The flames of suspicion burnt only for a short while, & nothing ever came of the British interest in Tumblety, even after they had requested samples of his handwriting from San Francisco. They could sense that something was up somewhere, but the Ripper Gang had cast a cloud of enough confusion, that Tumblety’s true complicity in the murders was completely masked, allowing him to continue the rest of his life unmlested by the earlier furore

We have already seen how Bellsmith spent only a little time in the United States, before returning to the East End of London with his new young wife. In that same period, the Eastern Post & City Chronicle (21-09-1889) reports how Dr Forbes Winslow, acting on the information of Callaghan, was; ‘certain that this man is the Whitechapel murderer… “I know for a fact,” said the doctor, “that this man is suffering from a violent form of religious mania, which attacks him and passes off at intervals. I am certain that there is another man in it besides the one I am after, but my reasons for that I cannot state. The police will have nothing to do with the capture. I am making arrangements to station six men round the spot where I know my man is, and he will be trapped.”’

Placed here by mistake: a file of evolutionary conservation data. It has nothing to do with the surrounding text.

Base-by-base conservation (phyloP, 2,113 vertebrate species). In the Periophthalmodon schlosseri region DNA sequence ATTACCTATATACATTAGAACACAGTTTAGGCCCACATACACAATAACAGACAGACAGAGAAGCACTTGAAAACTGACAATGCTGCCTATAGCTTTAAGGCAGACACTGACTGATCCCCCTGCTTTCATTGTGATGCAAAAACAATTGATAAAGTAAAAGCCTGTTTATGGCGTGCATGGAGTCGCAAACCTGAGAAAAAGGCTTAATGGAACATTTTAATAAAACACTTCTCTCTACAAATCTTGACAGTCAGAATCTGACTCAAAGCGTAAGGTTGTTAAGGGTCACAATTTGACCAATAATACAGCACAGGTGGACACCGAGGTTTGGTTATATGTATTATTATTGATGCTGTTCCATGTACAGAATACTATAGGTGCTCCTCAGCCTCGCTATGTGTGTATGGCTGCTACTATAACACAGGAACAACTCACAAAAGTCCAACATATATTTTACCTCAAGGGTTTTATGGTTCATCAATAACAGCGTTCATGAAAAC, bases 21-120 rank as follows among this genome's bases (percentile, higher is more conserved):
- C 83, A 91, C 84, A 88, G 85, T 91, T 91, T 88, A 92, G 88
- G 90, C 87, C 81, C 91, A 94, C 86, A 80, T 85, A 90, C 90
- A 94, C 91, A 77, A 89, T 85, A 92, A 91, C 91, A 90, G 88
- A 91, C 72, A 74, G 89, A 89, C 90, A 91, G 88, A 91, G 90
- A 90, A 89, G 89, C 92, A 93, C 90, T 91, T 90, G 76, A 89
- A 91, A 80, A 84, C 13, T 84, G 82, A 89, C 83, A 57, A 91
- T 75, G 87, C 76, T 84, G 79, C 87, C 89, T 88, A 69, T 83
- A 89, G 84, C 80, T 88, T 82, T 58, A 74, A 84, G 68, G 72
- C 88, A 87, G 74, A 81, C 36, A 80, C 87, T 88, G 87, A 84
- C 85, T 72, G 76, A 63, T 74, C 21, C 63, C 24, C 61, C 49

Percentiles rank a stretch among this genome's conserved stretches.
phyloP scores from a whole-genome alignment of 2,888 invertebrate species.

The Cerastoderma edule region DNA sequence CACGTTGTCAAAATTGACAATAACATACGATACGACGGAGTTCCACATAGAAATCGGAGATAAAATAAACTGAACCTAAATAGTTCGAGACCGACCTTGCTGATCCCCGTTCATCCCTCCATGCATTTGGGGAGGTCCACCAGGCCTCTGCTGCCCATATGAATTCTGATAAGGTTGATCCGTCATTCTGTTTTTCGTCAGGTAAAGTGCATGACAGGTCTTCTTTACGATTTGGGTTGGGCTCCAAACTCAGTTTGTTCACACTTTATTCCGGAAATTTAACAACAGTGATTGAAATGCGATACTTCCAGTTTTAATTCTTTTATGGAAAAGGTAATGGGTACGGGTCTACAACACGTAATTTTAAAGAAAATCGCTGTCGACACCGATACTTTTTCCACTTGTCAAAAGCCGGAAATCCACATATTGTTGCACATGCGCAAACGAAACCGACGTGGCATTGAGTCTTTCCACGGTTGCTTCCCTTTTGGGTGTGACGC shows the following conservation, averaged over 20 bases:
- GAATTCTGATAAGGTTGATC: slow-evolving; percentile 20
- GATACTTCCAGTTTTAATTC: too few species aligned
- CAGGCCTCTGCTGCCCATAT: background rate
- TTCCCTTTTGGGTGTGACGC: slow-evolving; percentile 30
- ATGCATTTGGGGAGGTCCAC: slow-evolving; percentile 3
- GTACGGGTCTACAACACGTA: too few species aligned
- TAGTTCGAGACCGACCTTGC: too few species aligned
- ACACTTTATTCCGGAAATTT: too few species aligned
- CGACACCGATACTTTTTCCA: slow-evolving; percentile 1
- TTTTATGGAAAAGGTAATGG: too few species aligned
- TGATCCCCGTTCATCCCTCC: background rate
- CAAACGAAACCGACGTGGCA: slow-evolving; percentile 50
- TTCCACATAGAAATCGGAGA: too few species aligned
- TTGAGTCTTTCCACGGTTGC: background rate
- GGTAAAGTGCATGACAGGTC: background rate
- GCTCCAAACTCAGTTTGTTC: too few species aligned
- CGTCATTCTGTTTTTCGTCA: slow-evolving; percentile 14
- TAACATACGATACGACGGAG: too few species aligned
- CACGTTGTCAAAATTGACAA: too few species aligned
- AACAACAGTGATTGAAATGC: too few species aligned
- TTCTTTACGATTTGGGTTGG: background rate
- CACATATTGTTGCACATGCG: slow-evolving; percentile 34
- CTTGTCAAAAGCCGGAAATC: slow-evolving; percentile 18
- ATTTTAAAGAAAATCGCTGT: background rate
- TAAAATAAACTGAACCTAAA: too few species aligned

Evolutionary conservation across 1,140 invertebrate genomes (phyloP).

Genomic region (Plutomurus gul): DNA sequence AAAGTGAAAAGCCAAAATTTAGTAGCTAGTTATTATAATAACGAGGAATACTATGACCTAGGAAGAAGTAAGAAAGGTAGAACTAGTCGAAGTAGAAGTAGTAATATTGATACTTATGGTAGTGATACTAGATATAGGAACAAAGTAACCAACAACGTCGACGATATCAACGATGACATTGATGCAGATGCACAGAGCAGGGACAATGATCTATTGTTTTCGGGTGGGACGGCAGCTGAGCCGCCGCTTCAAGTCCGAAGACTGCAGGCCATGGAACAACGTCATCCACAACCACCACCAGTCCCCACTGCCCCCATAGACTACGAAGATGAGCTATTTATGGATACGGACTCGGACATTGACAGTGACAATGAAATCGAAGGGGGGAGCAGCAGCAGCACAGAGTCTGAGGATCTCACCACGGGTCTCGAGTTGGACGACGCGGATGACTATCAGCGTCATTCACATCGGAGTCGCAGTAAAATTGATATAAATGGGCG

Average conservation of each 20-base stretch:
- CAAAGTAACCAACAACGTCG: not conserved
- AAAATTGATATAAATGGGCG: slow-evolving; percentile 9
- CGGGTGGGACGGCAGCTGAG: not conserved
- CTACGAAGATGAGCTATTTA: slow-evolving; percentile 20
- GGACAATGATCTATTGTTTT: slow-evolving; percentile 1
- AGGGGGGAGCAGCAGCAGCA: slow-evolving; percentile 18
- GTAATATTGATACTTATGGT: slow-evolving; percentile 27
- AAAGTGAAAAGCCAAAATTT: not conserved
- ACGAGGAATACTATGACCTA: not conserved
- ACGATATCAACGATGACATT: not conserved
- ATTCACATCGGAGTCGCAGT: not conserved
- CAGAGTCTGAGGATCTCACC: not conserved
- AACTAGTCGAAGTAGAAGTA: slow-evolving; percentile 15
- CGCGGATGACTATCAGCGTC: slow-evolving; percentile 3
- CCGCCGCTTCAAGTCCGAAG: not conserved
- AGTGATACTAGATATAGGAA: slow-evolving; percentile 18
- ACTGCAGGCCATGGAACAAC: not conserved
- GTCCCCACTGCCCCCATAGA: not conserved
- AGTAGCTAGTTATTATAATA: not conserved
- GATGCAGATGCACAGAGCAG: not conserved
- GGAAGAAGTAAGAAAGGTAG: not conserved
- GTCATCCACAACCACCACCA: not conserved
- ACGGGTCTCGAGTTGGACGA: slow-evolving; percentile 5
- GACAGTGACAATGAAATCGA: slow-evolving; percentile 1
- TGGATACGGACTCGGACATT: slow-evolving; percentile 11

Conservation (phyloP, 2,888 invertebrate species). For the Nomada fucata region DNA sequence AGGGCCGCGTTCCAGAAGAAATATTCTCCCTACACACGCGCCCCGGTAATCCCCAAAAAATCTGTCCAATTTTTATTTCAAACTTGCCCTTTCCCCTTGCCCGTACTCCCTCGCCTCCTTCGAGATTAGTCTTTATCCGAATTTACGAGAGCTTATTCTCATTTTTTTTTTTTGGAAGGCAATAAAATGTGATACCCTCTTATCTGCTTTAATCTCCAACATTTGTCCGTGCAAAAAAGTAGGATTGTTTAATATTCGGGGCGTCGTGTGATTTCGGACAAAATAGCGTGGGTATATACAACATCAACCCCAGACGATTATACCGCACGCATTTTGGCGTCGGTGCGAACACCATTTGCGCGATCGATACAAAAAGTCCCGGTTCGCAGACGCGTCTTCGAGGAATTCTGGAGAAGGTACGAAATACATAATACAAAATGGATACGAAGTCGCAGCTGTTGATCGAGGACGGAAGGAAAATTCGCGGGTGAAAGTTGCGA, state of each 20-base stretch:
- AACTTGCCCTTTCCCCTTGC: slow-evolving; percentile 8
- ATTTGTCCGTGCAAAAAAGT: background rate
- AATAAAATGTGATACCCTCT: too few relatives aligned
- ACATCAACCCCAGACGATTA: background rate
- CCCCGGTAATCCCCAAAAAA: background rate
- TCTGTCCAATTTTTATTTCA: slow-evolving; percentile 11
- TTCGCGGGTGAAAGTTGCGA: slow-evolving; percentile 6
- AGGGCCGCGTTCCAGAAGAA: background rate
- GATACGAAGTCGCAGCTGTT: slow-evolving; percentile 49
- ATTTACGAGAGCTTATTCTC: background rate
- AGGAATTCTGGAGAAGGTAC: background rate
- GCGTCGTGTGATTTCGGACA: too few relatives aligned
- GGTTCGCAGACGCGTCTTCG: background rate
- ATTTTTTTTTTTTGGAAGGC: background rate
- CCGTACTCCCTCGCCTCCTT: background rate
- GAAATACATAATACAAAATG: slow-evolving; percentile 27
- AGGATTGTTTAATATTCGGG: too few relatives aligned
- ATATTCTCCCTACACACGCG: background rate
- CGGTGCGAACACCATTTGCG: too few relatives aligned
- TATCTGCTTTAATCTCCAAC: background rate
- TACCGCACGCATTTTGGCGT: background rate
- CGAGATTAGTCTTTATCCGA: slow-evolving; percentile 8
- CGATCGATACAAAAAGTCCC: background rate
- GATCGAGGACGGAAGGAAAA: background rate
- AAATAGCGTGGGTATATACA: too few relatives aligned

This same religious mania would resurface in the writings of Bellsmith a decade later, when he penned a curious apocalyptical & cryptical book known as Henry Cadevere, in which we may read; ‘murder, adultery, selfishness, hypocrisy, everything we call evil or sinful are equally meritorious with the most spotless purity of soul and body … sin becomes a misnomer and crime another name for virtue.’ For Bellsmith, the Ripper murders had been a pseudo-religious mission to highlight the poverty in the East End slums; in his book he writes; ‘Oh, Liberty! What crimes are done in thy name! The work of Socialists?” mused Cadavere, bitterly. “This is the work of brotherhood and humanity?” Bellsmith’s ‘work’ was the murder of the underclass, & he even finds space in his book to praise the ‘prophetic vision of William Morris.’ As for Tumblety, upon his death in 1901 he guiltily left $1000 to the Baltimore home for Fallen Women. Also in his possession were two cheap imitation rings, exactly the same as those said to have gone missing from Annie Chapman’s fingers.